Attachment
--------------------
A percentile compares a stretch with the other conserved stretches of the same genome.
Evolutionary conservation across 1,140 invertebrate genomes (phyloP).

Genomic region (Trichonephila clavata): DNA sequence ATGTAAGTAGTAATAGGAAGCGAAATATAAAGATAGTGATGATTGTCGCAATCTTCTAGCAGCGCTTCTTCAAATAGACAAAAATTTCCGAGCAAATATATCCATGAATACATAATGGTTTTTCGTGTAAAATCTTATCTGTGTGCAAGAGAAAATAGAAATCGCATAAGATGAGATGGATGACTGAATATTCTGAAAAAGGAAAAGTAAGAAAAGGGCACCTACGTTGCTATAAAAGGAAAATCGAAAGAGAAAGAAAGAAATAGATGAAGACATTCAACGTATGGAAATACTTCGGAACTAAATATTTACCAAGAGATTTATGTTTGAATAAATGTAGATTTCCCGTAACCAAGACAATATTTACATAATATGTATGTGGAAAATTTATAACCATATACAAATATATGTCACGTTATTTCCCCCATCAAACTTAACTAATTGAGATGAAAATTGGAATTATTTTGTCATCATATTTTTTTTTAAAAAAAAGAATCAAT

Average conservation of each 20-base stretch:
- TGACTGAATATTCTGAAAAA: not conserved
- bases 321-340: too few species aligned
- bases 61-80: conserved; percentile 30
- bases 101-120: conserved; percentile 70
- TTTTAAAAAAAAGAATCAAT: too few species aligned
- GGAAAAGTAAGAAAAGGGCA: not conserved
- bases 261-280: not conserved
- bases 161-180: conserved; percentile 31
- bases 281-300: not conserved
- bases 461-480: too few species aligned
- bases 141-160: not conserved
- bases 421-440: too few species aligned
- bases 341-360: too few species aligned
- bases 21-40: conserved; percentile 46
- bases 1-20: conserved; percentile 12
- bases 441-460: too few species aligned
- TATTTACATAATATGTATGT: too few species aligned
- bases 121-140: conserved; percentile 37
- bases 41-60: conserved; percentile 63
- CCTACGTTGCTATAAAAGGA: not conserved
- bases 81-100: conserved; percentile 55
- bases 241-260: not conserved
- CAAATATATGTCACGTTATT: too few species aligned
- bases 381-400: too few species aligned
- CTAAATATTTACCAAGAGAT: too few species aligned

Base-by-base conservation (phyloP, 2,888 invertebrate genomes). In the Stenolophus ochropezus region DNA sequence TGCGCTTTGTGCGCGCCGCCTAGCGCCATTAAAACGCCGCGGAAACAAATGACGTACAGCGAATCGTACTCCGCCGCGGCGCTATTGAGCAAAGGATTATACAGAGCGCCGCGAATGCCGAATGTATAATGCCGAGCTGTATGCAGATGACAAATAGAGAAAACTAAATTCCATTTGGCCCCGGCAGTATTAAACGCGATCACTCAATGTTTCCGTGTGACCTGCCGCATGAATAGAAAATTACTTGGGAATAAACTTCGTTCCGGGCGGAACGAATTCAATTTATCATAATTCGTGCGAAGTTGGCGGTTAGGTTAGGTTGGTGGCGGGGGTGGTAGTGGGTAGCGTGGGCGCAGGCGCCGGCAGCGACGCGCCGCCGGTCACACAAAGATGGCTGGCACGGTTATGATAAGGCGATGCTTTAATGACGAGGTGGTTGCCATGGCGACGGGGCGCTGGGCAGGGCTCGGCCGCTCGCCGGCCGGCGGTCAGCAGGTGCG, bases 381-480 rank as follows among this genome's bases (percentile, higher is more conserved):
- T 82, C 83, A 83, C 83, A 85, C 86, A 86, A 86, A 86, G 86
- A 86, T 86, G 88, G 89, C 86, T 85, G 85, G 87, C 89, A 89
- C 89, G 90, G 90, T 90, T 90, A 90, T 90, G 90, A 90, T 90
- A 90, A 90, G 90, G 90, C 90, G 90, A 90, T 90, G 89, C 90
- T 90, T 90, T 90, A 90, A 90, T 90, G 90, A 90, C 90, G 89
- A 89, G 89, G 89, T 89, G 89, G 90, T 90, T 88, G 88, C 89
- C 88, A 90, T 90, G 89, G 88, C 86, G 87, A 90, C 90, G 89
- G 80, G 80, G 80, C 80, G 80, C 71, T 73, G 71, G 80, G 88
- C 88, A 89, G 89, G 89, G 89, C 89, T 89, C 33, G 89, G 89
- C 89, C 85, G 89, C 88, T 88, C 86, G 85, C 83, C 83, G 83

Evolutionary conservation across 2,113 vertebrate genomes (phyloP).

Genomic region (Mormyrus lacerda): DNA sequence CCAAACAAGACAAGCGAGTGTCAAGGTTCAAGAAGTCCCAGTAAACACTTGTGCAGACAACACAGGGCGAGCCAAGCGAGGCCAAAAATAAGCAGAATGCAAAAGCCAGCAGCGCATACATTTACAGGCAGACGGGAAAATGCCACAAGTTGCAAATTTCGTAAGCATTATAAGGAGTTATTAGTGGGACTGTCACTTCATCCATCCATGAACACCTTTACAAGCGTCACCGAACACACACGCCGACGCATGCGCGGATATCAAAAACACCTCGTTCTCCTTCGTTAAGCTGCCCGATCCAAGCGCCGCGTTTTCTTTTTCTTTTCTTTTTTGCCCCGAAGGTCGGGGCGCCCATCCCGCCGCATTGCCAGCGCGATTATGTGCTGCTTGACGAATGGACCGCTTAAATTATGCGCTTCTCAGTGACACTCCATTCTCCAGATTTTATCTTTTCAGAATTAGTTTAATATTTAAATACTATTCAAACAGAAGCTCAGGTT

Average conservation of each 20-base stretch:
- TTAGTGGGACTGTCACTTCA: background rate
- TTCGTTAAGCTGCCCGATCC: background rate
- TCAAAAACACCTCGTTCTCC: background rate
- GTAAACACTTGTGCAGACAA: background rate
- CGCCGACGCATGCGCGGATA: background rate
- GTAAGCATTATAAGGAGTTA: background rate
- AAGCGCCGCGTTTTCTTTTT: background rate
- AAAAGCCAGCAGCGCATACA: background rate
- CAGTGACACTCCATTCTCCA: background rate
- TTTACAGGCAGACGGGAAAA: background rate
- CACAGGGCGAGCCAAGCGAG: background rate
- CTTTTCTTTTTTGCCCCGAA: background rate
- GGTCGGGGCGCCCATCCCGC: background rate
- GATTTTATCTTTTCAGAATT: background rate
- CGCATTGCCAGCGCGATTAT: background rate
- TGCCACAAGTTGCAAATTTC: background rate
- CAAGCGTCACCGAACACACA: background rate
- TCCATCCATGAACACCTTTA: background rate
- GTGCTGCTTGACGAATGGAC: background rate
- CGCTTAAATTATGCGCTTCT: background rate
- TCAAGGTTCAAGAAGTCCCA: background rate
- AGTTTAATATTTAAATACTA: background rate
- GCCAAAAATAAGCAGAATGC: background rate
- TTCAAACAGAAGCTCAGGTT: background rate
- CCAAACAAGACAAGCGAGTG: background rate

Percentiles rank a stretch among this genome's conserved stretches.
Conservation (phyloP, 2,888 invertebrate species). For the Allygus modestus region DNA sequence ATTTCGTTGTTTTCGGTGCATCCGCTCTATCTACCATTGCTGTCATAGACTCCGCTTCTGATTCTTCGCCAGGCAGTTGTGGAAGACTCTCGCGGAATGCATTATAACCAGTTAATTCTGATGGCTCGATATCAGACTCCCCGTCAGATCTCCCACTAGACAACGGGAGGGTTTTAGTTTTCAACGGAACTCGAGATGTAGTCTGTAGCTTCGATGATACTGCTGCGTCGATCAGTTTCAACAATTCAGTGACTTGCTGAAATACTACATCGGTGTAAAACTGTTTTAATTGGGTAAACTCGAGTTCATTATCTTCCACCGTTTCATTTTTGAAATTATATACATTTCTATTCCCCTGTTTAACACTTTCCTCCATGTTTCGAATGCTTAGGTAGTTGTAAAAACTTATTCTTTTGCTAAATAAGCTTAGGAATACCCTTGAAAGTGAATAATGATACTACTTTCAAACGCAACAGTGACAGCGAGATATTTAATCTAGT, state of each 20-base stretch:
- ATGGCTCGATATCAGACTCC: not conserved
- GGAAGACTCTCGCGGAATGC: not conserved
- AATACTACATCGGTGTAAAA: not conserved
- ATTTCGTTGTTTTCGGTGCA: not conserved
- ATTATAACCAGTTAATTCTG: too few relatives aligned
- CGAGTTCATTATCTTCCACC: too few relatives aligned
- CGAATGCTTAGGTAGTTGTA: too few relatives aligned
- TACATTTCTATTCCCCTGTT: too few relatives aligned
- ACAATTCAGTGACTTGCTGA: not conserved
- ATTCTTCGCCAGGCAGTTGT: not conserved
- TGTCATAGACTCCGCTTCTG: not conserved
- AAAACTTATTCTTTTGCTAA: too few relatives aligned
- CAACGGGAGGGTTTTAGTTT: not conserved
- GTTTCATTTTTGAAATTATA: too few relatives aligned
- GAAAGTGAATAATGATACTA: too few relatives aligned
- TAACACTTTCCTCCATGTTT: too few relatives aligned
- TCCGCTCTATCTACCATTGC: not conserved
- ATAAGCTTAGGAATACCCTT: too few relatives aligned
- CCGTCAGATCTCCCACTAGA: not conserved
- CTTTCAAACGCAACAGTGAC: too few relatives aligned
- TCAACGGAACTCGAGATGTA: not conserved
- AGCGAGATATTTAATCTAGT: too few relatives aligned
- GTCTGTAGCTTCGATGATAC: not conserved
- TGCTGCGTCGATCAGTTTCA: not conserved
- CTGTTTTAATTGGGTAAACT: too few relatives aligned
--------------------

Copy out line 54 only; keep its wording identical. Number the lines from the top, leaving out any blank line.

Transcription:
- CACAGGGCGAGCCAAGCGAG: background rate